Fifty-four percent (54%) of voters believe Artificial Intelligence (A.I.) is at least somewhat of a threat to the human race. A ScottRasmussen.com national survey found that 45% say it’s not a serious threat or not a threat at all.
These figures include 13% who see it as a Very Serious Threat and 9% who say it’s Not a Threat At All.
Those soft opinions are consistent with the fact that most voters (54%) are not following news stories about A.I. Only 13% are following such news Very Closely and another 31% Somewhat Closely.
Still, the number who are optimistic about the effects Artificial Intelligence will have on the economy, health care, and education outnumber those who say the effects of A.I. will be bad. In all cases, however, nearly half aren’t sure.
Thirty-two percent (32%) of voters believe A.I. will be good for the economy, while 22% say it will be bad. But 47% say they are unsure. A recent report suggests that, on balance, the economic benefits will be positive and add $13 trillion to the global economy by 2030. However, it will not be smooth. The McKinsey Global Institute study found that“up to 375 million workers, or 14 percent of the global workforce, may need to change occupations” over the next decade.
In the United States, most expect the benefits to outweigh the costs. While 41% of voters worry that AI and automation will lead to mass unemployment, 59% believe the advancing technology will create new types of jobs and provide good opportunities for workers.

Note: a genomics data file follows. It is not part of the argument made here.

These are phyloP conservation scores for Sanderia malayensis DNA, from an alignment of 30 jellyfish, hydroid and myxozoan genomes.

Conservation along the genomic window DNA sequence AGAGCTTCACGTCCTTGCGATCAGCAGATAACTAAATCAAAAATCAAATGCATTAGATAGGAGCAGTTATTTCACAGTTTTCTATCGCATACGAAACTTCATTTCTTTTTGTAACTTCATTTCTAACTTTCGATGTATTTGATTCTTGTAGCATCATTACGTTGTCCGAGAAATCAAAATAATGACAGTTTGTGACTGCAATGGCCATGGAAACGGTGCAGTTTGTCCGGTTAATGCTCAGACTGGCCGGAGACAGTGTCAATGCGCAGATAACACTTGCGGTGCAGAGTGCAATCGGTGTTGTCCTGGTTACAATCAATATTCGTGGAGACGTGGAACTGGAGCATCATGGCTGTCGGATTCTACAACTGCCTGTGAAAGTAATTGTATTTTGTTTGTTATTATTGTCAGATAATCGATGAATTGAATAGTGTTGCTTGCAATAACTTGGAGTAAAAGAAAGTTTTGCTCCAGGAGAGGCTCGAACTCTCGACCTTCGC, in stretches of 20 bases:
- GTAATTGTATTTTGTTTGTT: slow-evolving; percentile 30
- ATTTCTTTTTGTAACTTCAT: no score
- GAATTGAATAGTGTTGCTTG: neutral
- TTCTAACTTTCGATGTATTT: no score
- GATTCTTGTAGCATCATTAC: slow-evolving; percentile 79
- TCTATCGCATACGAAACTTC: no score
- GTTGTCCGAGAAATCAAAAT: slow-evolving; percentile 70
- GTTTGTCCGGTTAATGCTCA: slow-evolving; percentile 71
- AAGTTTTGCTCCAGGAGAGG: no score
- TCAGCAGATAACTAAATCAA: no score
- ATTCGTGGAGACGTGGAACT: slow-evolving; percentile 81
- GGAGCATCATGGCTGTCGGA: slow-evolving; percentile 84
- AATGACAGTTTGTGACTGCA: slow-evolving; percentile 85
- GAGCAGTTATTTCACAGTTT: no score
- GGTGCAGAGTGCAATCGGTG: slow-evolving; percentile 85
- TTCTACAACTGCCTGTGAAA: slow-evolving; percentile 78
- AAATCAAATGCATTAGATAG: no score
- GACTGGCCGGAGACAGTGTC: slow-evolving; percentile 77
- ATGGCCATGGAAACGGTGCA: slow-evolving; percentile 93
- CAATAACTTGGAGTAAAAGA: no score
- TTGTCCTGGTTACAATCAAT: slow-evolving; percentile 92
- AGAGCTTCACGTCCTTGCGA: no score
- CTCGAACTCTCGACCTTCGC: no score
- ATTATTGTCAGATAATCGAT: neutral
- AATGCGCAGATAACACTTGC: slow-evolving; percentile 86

In another area where A.I. is advancing rapidly, 37% of voters say it will be good for health care as opposed to just 16% who say it will be bad. But that same significant 47% of respondents say they’re unsure.
As for education, 31% say it will be good for young Americans, 25% say bad, and 44% are not sure.
Women tend to be more concerned about A.I. than men. Younger voters are more likely to see benefits from the technology, but also to fear it’s potential (see question wording and crosstab results).
Data released earlier showed a similar concern about A.I. and robotics. Half (49%) said the growing use of this technology was a bad thing for the nation.
Regardless of the amount of attention they receive, there have been some significant developments in A.I. over the past six months. They include Google shutting down an A.I. project with the Pentagon after its own employees expressed reservations about using A.I. for military purposes. But the health care space has also seen A.I.-based improvements in diagnostics, drug testing, and improving health care access in underserved areas.
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This national survey of 1,009 Registered Voters was conducted November 20-21, 2018 by ScottRasmussen.com and HarrisX, a leading research company specializing in online surveys (see Methodology and the Demographic profile of our sample). The Margin of Error is +/- 3.1 percentage points with a 95% level of confidence.
Neither Scott Rasmussen nor ScottRasmussen.com has any relationship with Rasmussen Reports® (see About Us).